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Steven Soderbergh Returns from 'Retirement' to Amuse Himself

This image released by Bleecker Street shows director Steven Soderbergh, left, and actor Daniel Craig on the set of their film "Logan Lucky." (Claudette Barius/Fingerprint Releasing/Bleecker Street)
This image released by Bleecker Street shows director Steven Soderbergh, left, and actor Daniel Craig on the set of their film "Logan Lucky." (Claudette Barius/Fingerprint Releasing/Bleecker Street)

Slick, smart, impeccably executed, "Logan Lucky" is a highbrow heist movie involving some lowbrow folks. If it verges on being a little too pleased with itself for its own good, that's an acceptable price to pay for something that makes you smile.

More an entertainment than a laugh out loud comedy, "Logan" not only marks the return of director Steven Soderbergh to big screen work after a nominal retirement that no one but he took seriously, it also indicates why he came back.

For the filmmaker, who serves as both his own cinematographer and editor, the rush of being able to coordinate a cinematic confection as elaborate as this, to have the clout to pull in heaps of top acting talent for a venture that need only please himself, must be a hard habit to break.

With Channing Tatum and Adam Driver as good old boy brothers who look nothing alike as the perpetrators and NASCAR's Coca-Cola 600 Memorial Day race at North Carolina's Charlotte Motor Speedway as the target, "Logan Lucky" is such a nod to other caper films that it even calls itself "Oceans 7-Eleven."

 

 

That line is typical of the self-aware quality of the script, credited to the possibly pseudonymous Rebecca Blunt, which details a larcenous plot of such fearsome complexity it's hard to believe the film's eccentric characters could remember it, let alone think it up. Which, of course, is part of the joke.

Even the title itself is something of a jest, referring to a family of such thundering bad fortune that the phrase "Logan Lucky" is the equivalent of "Elephant Man Glamorous" or "Cruella de Vil Kindly."

"Logan Lucky" opens in Boone County, W.V., with one of the film's sweetest scenes. Jimmy Logan (Tatum at his most effective) waxes euphoric about his favorite song, John Denver's "Take Me Home, Country Roads" as young daughter, Sadie (a perky Farrah Mackenzie), expertly helps him repair his pickup while planning her participation in the forthcoming Little Miss West Virginia pageant.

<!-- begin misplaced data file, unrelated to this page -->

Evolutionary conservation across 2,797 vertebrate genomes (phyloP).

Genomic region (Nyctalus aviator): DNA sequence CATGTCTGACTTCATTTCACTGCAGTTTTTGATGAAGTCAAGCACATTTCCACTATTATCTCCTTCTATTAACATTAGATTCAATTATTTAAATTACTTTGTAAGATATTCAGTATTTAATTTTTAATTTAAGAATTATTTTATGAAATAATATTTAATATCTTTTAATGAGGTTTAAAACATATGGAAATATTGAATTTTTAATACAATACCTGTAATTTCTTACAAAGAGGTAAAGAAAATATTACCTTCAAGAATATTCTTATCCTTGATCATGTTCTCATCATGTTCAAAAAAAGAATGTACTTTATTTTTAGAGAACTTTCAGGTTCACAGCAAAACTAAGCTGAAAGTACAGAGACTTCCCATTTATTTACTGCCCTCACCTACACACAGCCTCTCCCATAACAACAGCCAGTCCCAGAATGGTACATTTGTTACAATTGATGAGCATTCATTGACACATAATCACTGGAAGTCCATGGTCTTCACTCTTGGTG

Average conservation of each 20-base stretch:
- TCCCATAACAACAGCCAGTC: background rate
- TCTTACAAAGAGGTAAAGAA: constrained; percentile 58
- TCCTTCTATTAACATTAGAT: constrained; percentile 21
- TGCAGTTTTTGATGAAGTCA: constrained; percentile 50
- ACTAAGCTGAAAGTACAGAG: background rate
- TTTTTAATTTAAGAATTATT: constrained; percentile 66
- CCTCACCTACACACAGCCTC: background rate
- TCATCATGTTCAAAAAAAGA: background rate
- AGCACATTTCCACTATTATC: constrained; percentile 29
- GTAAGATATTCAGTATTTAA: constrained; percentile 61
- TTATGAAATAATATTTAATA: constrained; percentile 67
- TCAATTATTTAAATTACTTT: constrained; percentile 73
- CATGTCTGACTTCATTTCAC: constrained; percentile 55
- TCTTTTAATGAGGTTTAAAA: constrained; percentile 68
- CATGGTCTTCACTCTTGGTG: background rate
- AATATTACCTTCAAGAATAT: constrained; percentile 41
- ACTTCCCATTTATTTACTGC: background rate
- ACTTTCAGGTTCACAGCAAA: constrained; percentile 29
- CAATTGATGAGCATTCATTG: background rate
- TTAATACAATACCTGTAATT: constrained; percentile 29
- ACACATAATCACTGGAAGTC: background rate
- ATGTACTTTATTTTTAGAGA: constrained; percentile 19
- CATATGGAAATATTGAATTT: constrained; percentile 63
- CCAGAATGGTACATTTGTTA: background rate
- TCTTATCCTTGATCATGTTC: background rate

Then the film crosses state lines to Charlotte where Jimmy, an out of work coal miner, is part of a crew hired to shore up sinkholes under the motor speedway's infield.

But Jimmy gets fired for a preexisting condition, likely a career-ending football injury that was just one of the things that did not go right for this former golden boy high school quarterback, including the relationship with his angry ex-wife (Katie Holmes) who is threatening to move out of state and take Sadie with her.

All this has Jimmy's low-key brother, Clyde (Driver), who lost his hand and forearm in Iraq ("He stepped up when others stepped back," someone says) brooding over a possible family curse as he dexterously works behind the bar at a drinking establishment called the Duck Tape.

Jimmy, for his part, has no time for family curses. A believer in not getting mad but getting even, he has painstakingly handwritten his "Top Ten Rules for Robbing a Bank" and plans to put them into operation.

It turns out that before he got fired, Jimmy both caught a glimpse of the complex pneumatic tube system that feeds concessionaires' money to the speedway's vault and found out that the underground work he was part of led to the turning off of the vault's alarm system. Bingo.

Also a believer in family, Jimmy not only drafts Clyde into the plan but also their sister, Mellie (Soderbergh veteran Riley Keough), a beauty salon operator who is as mad about cars as any NASCAR gearhead.

Because forced entry into that speedway safe is the heart of Jimmy's plan, he enlists the help of the only local with vault experience, the legendary Joe Bang.

With his hair dyed blonde and cut as short as his temper, Joe Bang looks so little like the James Bond actor who plays him that his on-screen credit amusingly reads "Introducing Daniel Craig."

As if Jimmy's plan isn't already so convoluted that implausible doesn't begin to do it justice, he also has to deal with the unfortunate facts that a) Joe Bang is at the moment, as he puts it, "in-car-cer-ated," and b) that Bang wants to include his brothers Fish and Sam (Jack Quaid and Brian Gleeson), nominal computer wizards who claim to "know all the Twitters."

Soderbergh's ability to attract polished actors to take on unpolished roles is part of the reason it's fun, and "Logan Lucky's" cast also includes Katherine Waterston as a woman out of Jimmy's past and Hilary Swank as a suspicious FBI agent.

Invariably amusing though it is as it unfolds, "Logan Lucky" feels at times like it was constructed by Soderbergh strictly for his own personal amusement, but if that is the case the filmmaker certainly doesn't try to hide it.

"Nobody was robbed during the making of this film," a closing credit reads. "Except you." You have been warned.

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'Logan Lucky'

Rating: PG-13 for language and some crude comments

Running time: 1 hour, 59 minutes

Playing: In general release

kenneth.turan@latimes.com

@KennethTuran ___

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This article is written by Kenneth Turan from The Los Angeles Times and was legally licensed via the Tribune Content Agency through the NewsCred publisher network. Please direct all licensing questions to legal@newscred.com.

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